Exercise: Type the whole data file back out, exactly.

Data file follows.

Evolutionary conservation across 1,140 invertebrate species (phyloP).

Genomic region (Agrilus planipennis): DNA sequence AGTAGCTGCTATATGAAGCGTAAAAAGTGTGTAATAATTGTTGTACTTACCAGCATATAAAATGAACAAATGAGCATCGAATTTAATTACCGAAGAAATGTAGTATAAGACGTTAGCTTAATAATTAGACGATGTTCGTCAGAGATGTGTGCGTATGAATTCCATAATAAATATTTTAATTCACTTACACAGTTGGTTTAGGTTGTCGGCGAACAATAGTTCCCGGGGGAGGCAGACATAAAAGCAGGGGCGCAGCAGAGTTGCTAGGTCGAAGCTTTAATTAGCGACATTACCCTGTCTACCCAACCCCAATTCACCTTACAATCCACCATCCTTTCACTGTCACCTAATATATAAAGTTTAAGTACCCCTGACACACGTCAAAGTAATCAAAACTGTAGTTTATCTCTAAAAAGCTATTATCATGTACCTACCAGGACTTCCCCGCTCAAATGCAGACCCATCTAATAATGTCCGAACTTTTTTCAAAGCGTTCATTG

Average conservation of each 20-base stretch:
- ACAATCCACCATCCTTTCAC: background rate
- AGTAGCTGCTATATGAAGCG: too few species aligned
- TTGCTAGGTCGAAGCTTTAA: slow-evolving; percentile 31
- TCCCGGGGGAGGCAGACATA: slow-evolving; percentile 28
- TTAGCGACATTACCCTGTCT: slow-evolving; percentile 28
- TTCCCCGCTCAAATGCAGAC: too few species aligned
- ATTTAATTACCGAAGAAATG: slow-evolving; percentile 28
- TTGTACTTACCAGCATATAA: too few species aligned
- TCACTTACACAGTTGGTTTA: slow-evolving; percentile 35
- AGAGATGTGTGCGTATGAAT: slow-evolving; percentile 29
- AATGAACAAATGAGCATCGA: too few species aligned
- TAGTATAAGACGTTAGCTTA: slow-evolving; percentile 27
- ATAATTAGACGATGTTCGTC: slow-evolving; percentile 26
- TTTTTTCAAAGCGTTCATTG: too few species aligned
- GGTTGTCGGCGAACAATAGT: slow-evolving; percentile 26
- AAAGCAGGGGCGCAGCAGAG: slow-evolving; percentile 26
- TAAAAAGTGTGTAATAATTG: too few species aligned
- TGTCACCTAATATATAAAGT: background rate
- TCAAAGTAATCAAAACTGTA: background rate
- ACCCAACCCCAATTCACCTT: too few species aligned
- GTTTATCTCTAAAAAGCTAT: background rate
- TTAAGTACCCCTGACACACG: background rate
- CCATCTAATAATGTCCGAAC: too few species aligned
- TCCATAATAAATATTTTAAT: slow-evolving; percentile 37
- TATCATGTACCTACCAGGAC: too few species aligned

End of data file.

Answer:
Evolutionary conservation across 1,140 invertebrate species (phyloP).

Genomic region (Agrilus planipennis): DNA sequence AGTAGCTGCTATATGAAGCGTAAAAAGTGTGTAATAATTGTTGTACTTACCAGCATATAAAATGAACAAATGAGCATCGAATTTAATTACCGAAGAAATGTAGTATAAGACGTTAGCTTAATAATTAGACGATGTTCGTCAGAGATGTGTGCGTATGAATTCCATAATAAATATTTTAATTCACTTACACAGTTGGTTTAGGTTGTCGGCGAACAATAGTTCCCGGGGGAGGCAGACATAAAAGCAGGGGCGCAGCAGAGTTGCTAGGTCGAAGCTTTAATTAGCGACATTACCCTGTCTACCCAACCCCAATTCACCTTACAATCCACCATCCTTTCACTGTCACCTAATATATAAAGTTTAAGTACCCCTGACACACGTCAAAGTAATCAAAACTGTAGTTTATCTCTAAAAAGCTATTATCATGTACCTACCAGGACTTCCCCGCTCAAATGCAGACCCATCTAATAATGTCCGAACTTTTTTCAAAGCGTTCATTG

Average conservation of each 20-base stretch:
- ACAATCCACCATCCTTTCAC: background rate
- AGTAGCTGCTATATGAAGCG: too few species aligned
- TTGCTAGGTCGAAGCTTTAA: slow-evolving; percentile 31
- TCCCGGGGGAGGCAGACATA: slow-evolving; percentile 28
- TTAGCGACATTACCCTGTCT: slow-evolving; percentile 28
- TTCCCCGCTCAAATGCAGAC: too few species aligned
- ATTTAATTACCGAAGAAATG: slow-evolving; percentile 28
- TTGTACTTACCAGCATATAA: too few species aligned
- TCACTTACACAGTTGGTTTA: slow-evolving; percentile 35
- AGAGATGTGTGCGTATGAAT: slow-evolving; percentile 29
- AATGAACAAATGAGCATCGA: too few species aligned
- TAGTATAAGACGTTAGCTTA: slow-evolving; percentile 27
- ATAATTAGACGATGTTCGTC: slow-evolving; percentile 26
- TTTTTTCAAAGCGTTCATTG: too few species aligned
- GGTTGTCGGCGAACAATAGT: slow-evolving; percentile 26
- AAAGCAGGGGCGCAGCAGAG: slow-evolving; percentile 26
- TAAAAAGTGTGTAATAATTG: too few species aligned
- TGTCACCTAATATATAAAGT: background rate
- TCAAAGTAATCAAAACTGTA: background rate
- ACCCAACCCCAATTCACCTT: too few species aligned
- GTTTATCTCTAAAAAGCTAT: background rate
- TTAAGTACCCCTGACACACG: background rate
- CCATCTAATAATGTCCGAAC: too few species aligned
- TCCATAATAAATATTTTAAT: slow-evolving; percentile 37
- TATCATGTACCTACCAGGAC: too few species aligned